The stock market has reacted with a big yawn to the drama in Washington over the House of Representatives speakership.
Over the four trading sessions this week during which successive ballots have failed to decide the race, the S&P 500
is up less than 1%. This return is not significantly different than its average over all four-day periods in U.S. stock market history.
Many investors are surprised by the market’s lack of a reaction, but an analysis of U.S. stock market history suggests they shouldn’t be. Understanding that history can teach us valuable lessons about how the markets operate—and how not to be so reactive to the days news.
Since the birth of the United States in the early 1790s, there have been 14 speakerships before this year’s that took more than one ballot to decide. The stock market in those years did not perform significantly different than average. The same goes for the bond market. This is illustrated in the accompanying chart. Notice the absence of any overall pattern in the relationship between the stock and bond markets’ real (inflation-adjusted) returns and how many ballots it takes to determine who will be the House speaker.
To understand why the stock and bond markets have not reacted in any consistent way to difficult House speakership battles, recall that efficient markets at any given time will incorporate and therefore reflect all publicly known and economically relevant information. It’s when new information becomes known to the market that the markets typically rise or fall.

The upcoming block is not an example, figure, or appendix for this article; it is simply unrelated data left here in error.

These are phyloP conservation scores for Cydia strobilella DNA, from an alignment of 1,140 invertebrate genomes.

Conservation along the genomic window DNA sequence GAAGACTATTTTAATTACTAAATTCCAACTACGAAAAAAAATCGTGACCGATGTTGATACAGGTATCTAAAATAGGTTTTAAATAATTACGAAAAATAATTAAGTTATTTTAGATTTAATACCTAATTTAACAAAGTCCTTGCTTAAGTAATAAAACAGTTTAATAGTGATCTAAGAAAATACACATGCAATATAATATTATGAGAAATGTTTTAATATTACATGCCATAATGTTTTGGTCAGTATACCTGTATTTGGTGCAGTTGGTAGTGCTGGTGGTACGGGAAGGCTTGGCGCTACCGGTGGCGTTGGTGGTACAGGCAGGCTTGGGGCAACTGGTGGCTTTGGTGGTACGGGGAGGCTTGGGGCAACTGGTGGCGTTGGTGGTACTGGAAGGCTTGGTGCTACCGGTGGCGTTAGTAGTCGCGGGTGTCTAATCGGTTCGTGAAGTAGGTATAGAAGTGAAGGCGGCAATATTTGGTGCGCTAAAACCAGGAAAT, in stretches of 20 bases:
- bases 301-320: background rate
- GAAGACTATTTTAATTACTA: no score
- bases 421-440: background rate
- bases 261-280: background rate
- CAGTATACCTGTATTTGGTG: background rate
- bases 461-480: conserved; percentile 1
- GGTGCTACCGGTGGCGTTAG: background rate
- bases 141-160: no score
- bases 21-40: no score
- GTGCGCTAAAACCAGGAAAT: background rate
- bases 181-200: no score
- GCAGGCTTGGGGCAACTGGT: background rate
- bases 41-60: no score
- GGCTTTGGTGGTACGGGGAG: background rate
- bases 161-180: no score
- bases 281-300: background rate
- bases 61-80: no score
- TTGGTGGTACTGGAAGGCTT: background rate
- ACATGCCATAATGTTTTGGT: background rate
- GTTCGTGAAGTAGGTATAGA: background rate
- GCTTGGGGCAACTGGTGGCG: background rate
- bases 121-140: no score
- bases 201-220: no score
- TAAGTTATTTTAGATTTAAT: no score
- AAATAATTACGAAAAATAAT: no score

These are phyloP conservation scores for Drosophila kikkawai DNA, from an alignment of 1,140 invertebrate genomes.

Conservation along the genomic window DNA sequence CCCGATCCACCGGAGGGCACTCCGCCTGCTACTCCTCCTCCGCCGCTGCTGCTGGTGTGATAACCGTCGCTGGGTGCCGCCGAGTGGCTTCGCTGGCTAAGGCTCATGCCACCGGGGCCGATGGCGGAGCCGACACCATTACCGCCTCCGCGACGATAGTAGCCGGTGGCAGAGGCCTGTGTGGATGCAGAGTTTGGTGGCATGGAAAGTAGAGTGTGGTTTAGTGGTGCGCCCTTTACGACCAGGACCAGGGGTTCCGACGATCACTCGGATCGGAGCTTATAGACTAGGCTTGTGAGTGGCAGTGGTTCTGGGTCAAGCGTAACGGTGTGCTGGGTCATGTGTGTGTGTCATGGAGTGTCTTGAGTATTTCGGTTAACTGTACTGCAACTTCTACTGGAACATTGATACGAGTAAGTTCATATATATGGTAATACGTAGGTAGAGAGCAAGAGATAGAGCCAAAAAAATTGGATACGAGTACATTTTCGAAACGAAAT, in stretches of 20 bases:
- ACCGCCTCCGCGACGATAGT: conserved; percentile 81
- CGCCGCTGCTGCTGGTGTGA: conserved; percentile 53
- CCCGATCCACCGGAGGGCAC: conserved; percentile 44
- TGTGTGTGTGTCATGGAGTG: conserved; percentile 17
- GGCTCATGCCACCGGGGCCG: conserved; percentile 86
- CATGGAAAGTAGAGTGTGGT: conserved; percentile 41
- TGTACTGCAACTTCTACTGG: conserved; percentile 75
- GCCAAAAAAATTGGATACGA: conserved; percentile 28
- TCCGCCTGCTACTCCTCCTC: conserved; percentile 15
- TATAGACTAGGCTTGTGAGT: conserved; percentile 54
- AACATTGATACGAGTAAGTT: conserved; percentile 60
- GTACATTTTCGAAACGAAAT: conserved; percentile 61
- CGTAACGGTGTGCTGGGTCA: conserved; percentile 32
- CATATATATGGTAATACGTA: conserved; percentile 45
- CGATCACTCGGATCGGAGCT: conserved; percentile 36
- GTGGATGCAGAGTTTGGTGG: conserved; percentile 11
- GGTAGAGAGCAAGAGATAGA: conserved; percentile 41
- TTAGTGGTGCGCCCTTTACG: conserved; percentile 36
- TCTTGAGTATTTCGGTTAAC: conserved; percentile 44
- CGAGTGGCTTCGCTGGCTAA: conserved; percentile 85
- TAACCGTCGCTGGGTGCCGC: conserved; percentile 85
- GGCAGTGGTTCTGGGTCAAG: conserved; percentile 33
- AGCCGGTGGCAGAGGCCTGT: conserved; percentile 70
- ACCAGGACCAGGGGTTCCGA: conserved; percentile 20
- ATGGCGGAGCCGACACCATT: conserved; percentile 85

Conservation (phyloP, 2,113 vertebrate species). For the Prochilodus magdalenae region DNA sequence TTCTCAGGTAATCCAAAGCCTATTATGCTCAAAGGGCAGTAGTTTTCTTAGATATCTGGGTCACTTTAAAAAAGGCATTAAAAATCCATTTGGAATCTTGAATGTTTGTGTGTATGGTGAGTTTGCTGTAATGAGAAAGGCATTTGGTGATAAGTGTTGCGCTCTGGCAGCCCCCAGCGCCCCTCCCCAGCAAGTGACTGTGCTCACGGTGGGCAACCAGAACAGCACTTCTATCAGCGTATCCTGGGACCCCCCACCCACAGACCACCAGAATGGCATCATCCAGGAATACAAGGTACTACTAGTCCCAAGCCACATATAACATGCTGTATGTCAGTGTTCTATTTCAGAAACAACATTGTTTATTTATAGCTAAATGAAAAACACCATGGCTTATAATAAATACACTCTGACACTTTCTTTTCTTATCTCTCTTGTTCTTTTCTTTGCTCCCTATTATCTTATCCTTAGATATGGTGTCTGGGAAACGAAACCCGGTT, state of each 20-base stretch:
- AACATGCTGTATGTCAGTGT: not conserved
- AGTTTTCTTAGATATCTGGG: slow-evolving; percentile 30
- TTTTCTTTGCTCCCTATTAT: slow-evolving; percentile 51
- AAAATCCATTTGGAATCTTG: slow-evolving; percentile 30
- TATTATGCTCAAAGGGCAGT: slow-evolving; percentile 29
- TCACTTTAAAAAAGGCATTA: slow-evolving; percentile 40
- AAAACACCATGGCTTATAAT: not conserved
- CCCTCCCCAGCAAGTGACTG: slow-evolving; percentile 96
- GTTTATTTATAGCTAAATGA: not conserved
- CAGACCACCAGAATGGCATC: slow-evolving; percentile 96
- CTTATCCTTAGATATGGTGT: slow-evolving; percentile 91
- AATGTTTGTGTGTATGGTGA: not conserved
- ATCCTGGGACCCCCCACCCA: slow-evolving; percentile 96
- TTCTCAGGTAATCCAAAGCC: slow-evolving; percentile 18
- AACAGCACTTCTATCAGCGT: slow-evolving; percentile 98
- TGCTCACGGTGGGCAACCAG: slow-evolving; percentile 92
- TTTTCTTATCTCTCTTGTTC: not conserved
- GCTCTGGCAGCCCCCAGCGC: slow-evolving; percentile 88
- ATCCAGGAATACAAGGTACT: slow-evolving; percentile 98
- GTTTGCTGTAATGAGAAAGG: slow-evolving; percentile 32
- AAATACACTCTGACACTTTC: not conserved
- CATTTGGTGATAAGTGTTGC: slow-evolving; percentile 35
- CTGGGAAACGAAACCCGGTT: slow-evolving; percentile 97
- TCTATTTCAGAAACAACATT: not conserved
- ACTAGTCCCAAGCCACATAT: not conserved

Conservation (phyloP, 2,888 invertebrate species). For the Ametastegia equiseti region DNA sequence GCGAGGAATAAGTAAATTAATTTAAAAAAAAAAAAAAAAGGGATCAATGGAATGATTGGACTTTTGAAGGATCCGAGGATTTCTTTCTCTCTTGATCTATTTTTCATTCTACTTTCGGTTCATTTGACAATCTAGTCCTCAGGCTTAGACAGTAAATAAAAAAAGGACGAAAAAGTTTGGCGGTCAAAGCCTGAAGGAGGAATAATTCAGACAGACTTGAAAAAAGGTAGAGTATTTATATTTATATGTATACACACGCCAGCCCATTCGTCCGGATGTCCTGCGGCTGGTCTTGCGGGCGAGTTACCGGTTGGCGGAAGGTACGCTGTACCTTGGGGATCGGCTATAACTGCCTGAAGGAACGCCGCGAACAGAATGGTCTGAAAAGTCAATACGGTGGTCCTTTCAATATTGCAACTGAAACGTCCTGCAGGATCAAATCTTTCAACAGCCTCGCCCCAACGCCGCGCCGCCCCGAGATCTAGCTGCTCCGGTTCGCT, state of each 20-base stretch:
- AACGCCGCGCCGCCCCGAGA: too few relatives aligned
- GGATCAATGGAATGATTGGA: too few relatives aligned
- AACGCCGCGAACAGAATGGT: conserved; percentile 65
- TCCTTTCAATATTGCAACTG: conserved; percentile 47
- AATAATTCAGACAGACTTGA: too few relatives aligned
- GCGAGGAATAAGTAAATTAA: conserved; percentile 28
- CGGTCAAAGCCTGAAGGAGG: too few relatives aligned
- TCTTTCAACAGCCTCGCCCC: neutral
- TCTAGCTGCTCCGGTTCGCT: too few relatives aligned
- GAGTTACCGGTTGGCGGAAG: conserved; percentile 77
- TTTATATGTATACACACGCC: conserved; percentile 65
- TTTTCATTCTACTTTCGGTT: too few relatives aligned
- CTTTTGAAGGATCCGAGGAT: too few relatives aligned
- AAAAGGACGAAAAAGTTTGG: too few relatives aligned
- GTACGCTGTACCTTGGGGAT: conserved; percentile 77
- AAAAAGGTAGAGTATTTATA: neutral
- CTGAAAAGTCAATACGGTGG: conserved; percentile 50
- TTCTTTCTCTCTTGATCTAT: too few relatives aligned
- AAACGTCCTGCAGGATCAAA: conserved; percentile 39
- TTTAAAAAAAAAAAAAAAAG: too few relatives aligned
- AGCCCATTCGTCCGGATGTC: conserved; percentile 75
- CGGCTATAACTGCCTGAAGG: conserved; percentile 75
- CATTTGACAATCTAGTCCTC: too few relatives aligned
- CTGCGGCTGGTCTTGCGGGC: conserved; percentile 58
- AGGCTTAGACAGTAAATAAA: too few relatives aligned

It seems plausible that investors aren’t learning anything particularly new or relevant from how long it’s taking the speakership race to get resolved. After all, we already knew that the political parties in the House of Representatives were close to being evenly split, that power would be fractured, and that no major legislation would get passed in the next two years. That’s essentially what we still know in the wake of this week’s extended battle for House speakership.
One comeback to my argument that I’ve received from some focuses on what this week’s speakership battle means for the battle to raise the federal government’s debt ceiling. It will need to be raised at some point in coming months, and if that doesn’t happen the federal government may have to default on its debt—with potentially disastrous repercussions. Some of the Republican representatives who are not supporting Kevin McCarthy’s bid to become speaker have indicated that they are willing to risk such a default to effect changes to the federal government’s budget.
That certainly seems scary. But, once again, one can argue that we already knew that the debt ceiling debate later this year would involve brinkmanship over the federal government’s finances. As early as mid-November, when it became clear that the Republicans would become the majority party in the House of Representatives, my colleague Robert Schroeder was warning about a “debt ceiling brawl” in 2023.
In any case, you should know that the stock market has largely shrugged off past debt-ceiling battles in Congress. Consider the 21 government shutdowns that have occurred over the last five decades. The S&P 500 on average gained 0.3% during those shutdowns, which lasted an average of nine calendar days. A 0.3% return over a nine-day period is not significantly different than the average return across all other periods of similar length in U.S. market history.
The bottom line? When you read the daily news, ask yourself whether it reflects any development that is significantly different than what the market already new. And even if the answer to this initial question is “yes,” also ask yourself how economically relevant it is. You’ll find that, in a large majority of cases, the answer is “no” to at least one of these two questions—as it appears to be currently with the drama in the House of Representatives over who will be speaker.
Mark Hulbert is a regular contributor to MarketWatch. His Hulbert Ratings tracks investment newsletters that pay a flat fee to be audited. He can be reached at firstname.lastname@example.org.